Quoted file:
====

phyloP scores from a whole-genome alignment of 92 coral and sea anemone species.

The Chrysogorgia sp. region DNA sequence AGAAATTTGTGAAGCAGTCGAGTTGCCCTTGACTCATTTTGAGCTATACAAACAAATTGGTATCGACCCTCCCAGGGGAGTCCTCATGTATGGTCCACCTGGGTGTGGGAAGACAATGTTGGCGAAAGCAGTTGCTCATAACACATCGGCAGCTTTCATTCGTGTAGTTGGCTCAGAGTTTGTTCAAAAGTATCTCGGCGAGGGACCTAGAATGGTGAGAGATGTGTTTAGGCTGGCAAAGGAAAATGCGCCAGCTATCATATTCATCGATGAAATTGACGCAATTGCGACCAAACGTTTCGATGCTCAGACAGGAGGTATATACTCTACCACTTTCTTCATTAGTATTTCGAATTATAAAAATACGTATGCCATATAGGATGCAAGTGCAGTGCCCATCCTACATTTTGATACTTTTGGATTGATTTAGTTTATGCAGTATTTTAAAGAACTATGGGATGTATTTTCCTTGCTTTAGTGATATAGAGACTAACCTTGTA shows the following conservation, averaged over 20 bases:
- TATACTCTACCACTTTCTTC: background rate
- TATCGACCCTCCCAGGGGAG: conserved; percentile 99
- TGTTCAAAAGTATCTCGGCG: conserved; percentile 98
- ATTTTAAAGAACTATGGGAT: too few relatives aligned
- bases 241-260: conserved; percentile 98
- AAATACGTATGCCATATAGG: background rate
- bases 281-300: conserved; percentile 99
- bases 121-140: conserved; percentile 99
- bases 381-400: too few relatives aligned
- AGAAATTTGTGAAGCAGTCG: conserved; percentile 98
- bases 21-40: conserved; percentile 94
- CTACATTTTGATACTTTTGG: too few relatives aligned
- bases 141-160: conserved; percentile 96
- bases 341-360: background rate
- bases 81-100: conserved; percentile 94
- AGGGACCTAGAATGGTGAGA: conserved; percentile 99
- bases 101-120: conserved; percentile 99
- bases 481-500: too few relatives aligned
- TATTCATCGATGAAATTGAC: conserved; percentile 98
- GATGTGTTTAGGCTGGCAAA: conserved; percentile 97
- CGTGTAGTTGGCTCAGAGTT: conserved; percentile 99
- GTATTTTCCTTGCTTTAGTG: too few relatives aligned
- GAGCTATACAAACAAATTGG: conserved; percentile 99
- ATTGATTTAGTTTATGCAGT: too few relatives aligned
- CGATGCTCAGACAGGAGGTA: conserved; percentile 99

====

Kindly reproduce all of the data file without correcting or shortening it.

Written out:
phyloP scores from a whole-genome alignment of 92 coral and sea anemone species.

The Chrysogorgia sp. region DNA sequence AGAAATTTGTGAAGCAGTCGAGTTGCCCTTGACTCATTTTGAGCTATACAAACAAATTGGTATCGACCCTCCCAGGGGAGTCCTCATGTATGGTCCACCTGGGTGTGGGAAGACAATGTTGGCGAAAGCAGTTGCTCATAACACATCGGCAGCTTTCATTCGTGTAGTTGGCTCAGAGTTTGTTCAAAAGTATCTCGGCGAGGGACCTAGAATGGTGAGAGATGTGTTTAGGCTGGCAAAGGAAAATGCGCCAGCTATCATATTCATCGATGAAATTGACGCAATTGCGACCAAACGTTTCGATGCTCAGACAGGAGGTATATACTCTACCACTTTCTTCATTAGTATTTCGAATTATAAAAATACGTATGCCATATAGGATGCAAGTGCAGTGCCCATCCTACATTTTGATACTTTTGGATTGATTTAGTTTATGCAGTATTTTAAAGAACTATGGGATGTATTTTCCTTGCTTTAGTGATATAGAGACTAACCTTGTA shows the following conservation, averaged over 20 bases:
- TATACTCTACCACTTTCTTC: background rate
- TATCGACCCTCCCAGGGGAG: conserved; percentile 99
- TGTTCAAAAGTATCTCGGCG: conserved; percentile 98
- ATTTTAAAGAACTATGGGAT: too few relatives aligned
- bases 241-260: conserved; percentile 98
- AAATACGTATGCCATATAGG: background rate
- bases 281-300: conserved; percentile 99
- bases 121-140: conserved; percentile 99
- bases 381-400: too few relatives aligned
- AGAAATTTGTGAAGCAGTCG: conserved; percentile 98
- bases 21-40: conserved; percentile 94
- CTACATTTTGATACTTTTGG: too few relatives aligned
- bases 141-160: conserved; percentile 96
- bases 341-360: background rate
- bases 81-100: conserved; percentile 94
- AGGGACCTAGAATGGTGAGA: conserved; percentile 99
- bases 101-120: conserved; percentile 99
- bases 481-500: too few relatives aligned
- TATTCATCGATGAAATTGAC: conserved; percentile 98
- GATGTGTTTAGGCTGGCAAA: conserved; percentile 97
- CGTGTAGTTGGCTCAGAGTT: conserved; percentile 99
- GTATTTTCCTTGCTTTAGTG: too few relatives aligned
- GAGCTATACAAACAAATTGG: conserved; percentile 99
- ATTGATTTAGTTTATGCAGT: too few relatives aligned
- CGATGCTCAGACAGGAGGTA: conserved; percentile 99